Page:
Also this past week, I was interviewed on The Bob Edwards ShowWithout intending to, I shocked Bob. At the end of the interview he asked me a very general question, to which I gave a very particular answer. The answer involved a historic duck.

You can get the book from Amazon and at most good bookstores.

BOOK TOUR: I will be doing a book tour of sorts in connection with the new book. At some events, I will be joined by colorful scientists, journalists, actors, etc., who will do brief dramatic readings from some of my favorite scientific studies. For details, see the full schedule of events. If you would like to host an event in Boston, NYC, Washington, or elsewhere, please get in touch with us ASAP.

Some of the highlights:

UPDATE (August 10, 2014): Kim Painter did a nice review of  the book, in USA Today today.

THE FIRST ‘THIS IS IMPROBABLE” BOOK: Don’t forget this book’s older sibling, the almost-new Improbable book:

This Is Improbable, by Marc Abrahams, OneWorld Publications, 2012, ISBN 978-1851689316.

Rationalism taken to intoxicating extremes“—The Guardian


Buy a copy (or several!) on

A favorite Ig Nobel moment: The prize for inventing karaoke

Tuesday, August 5th, 2014

Here’s a look back to one of our favorite moments from the first 23 Ig Nobel Prize ceremonies: The awarding, in the year 2004, of the Ig Nobel Peace Prize to Daisuke Inoue, of Hyogo, Japan.

Mr.  Inoue was honored for inventing karaoke, thereby providing an entirely new way for people to learn to tolerate each other.

Here’s video of that prize announcement, and Mr. Inoue’s acceptance speech, and what happened immediately after that.


Later, Mr Inoue looked back at that moment, in an interview republished last year in The Appendix (which came to wider attention via an appreciation in The New Yorker).

This year’s Ig Nobel Prize ceremony, the 24th First Annual Ig Nobel Prize ceremony, will happen on Thursday evening, September 18, at the usual location: Harvard University’s Sanders Theatre. We hope you will join us, either in person at the theater or via the live webcast.

NOTE: Tickets for Sanders Theater are sold out. There’s a chance that a very few seats will become available shortly before the ceremony. If that happens, we will announce it via the @ImprobResearch twitter stream and on the Improbable Research Facebook page.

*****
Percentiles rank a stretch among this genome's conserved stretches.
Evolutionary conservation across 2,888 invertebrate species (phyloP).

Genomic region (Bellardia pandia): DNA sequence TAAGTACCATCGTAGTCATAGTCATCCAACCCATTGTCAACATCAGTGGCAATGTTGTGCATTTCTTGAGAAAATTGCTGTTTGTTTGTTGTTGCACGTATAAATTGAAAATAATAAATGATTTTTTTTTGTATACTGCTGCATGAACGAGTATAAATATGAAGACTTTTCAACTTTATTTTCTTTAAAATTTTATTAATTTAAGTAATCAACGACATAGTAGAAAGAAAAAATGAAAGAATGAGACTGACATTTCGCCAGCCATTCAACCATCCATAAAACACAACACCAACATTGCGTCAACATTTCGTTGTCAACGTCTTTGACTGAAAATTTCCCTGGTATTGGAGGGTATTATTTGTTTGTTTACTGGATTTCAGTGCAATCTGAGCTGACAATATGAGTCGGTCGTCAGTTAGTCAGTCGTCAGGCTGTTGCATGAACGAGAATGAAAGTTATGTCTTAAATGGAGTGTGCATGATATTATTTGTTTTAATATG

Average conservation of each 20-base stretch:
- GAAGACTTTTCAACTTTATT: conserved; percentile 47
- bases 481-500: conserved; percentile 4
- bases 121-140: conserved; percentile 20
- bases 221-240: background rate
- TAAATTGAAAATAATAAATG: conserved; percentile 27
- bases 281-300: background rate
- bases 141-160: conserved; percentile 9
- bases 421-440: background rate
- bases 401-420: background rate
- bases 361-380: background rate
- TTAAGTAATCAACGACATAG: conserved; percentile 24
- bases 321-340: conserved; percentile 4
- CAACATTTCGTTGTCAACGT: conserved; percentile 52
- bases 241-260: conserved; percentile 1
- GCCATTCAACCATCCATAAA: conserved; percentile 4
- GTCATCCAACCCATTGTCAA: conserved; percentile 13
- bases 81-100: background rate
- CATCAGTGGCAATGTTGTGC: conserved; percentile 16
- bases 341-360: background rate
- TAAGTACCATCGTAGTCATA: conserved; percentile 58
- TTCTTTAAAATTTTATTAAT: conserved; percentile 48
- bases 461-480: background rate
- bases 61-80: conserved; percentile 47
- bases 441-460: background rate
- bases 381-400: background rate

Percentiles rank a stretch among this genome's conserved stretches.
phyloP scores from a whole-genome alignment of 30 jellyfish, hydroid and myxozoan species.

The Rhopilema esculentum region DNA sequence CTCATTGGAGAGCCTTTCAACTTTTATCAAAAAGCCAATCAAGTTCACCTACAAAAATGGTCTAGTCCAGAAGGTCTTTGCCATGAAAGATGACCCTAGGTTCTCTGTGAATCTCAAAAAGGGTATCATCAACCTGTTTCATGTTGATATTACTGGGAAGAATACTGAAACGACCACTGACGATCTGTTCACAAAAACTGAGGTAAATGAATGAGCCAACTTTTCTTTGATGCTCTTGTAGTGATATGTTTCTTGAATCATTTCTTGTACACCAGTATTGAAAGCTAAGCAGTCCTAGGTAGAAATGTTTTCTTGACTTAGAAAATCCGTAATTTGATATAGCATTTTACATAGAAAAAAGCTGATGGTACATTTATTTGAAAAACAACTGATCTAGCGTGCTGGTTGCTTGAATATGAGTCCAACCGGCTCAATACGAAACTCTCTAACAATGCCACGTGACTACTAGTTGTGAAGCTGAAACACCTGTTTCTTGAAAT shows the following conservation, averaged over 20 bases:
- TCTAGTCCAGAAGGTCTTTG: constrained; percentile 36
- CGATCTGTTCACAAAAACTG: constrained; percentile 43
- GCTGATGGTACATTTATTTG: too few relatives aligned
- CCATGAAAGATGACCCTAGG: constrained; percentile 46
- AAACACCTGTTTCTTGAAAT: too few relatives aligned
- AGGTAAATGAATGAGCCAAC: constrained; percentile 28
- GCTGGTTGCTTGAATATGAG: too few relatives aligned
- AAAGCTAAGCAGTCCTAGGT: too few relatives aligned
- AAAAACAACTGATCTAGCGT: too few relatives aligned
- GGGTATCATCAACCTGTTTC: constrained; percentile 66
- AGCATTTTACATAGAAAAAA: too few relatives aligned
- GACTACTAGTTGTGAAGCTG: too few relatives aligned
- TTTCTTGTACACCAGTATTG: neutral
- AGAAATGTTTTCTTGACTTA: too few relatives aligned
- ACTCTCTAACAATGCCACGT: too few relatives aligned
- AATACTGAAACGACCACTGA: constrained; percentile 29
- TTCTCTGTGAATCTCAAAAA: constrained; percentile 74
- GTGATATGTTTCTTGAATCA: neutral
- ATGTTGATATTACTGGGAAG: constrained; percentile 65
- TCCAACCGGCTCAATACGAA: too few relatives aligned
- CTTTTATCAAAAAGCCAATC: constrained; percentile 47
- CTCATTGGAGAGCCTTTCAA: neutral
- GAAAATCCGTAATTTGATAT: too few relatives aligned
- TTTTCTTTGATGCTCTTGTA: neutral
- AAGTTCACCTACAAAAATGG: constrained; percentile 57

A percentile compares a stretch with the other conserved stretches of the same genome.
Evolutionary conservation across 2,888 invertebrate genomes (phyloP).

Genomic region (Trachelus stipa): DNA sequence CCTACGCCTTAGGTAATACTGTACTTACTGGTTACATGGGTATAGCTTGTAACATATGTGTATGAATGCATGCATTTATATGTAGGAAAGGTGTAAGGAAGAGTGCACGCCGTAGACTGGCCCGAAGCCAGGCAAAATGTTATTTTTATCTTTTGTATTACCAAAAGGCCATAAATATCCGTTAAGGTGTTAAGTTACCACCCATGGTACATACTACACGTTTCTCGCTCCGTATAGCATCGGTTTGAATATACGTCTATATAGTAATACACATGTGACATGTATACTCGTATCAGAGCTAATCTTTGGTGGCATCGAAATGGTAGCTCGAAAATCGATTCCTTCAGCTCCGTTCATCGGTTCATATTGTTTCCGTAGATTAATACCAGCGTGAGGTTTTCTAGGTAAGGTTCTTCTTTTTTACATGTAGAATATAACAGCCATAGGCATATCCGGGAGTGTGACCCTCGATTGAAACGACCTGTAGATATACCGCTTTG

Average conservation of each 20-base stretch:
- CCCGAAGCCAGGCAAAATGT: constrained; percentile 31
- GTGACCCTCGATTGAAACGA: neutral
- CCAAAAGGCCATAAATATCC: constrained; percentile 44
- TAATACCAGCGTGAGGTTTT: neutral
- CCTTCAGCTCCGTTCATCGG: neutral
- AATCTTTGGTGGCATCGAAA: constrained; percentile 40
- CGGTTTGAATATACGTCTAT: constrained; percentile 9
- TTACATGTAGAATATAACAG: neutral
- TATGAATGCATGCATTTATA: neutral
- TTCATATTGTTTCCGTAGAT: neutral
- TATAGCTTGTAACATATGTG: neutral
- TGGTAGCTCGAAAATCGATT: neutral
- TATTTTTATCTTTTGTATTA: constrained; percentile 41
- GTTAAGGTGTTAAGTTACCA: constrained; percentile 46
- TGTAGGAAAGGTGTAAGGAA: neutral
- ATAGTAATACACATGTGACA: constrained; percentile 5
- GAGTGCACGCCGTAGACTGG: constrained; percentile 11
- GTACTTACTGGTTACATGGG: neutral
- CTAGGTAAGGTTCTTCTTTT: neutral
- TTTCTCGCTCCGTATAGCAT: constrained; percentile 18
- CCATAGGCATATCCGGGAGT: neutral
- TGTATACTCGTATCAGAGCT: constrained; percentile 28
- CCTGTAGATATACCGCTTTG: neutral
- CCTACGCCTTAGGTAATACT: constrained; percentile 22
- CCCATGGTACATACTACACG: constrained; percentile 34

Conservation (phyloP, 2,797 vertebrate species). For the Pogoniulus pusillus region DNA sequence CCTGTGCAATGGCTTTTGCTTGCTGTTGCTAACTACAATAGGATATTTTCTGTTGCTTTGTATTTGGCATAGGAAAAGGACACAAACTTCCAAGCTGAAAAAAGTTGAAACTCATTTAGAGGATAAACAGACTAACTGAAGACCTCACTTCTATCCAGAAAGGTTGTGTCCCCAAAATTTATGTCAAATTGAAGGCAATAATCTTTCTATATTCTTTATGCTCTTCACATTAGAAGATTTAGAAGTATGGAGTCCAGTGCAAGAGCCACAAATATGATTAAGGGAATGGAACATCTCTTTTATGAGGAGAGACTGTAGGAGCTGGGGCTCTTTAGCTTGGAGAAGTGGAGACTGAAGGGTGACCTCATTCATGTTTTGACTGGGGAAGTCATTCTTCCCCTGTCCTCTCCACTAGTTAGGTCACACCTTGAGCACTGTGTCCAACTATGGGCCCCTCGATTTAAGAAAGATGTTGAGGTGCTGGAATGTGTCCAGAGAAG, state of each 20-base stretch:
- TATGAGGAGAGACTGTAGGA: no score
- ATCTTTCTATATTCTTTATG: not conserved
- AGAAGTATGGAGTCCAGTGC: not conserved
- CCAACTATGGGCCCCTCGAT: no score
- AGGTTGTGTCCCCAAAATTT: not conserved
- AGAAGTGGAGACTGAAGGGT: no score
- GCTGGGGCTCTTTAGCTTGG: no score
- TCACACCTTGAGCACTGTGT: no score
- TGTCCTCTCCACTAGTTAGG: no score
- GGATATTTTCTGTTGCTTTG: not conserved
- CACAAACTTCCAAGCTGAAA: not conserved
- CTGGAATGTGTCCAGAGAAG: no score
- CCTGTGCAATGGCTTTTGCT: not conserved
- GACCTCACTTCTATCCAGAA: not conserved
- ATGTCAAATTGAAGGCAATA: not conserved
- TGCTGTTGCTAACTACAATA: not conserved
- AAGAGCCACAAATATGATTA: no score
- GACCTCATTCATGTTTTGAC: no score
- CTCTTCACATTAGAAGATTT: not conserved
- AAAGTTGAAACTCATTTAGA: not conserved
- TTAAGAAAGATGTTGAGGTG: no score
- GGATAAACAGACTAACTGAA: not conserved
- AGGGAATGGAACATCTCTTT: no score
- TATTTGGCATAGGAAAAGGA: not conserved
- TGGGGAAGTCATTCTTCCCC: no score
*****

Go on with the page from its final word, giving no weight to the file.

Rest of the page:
Ig Nobel winner Chabris: “Why Psychologists’ Food Fight Matters”

Friday, August 1st, 2014

Ig Nobel Prize winner Chris Chabris and colleague Michelle N. Mayer wrote an essay, in Slate, called “Why Psychologists’ Food Fight Matters“. It begins:

Psychologists are up in arms over, of all things, the editorial process that led to the recent publication of a special issue of the journal Social Psychology. This may seem like a classic case of ivory tower navel gazing, but its impact extends far beyond academia. The issue attempts to replicate 27 “important findings in social psychology.” Replication—repeating an experiment as closely as possible to see whether you get the same results—is a cornerstone of the scientific method. Replication of experiments is vital not only because it can detect the rare cases of outright fraud, but also because it guards against uncritical acceptance of findings that were actually inadvertent false positives, helps researchers refine experimental techniques, and affirms the existence of new facts that scientific theories must be able to explain….

Chabris, together with Dan Simons, was awarded the 2004 Ig Nobel Prize for psychology, for demonstrating that when people pay close attention to something, it’s all too easy to overlook anything else — even a woman in a gorilla suit. [They documented that experiment, in the study "Gorillas in Our Midst," Daniel J. Simons and Christopher F. Chabris, vol. 28, Perception, 1999, pages 1059-74.]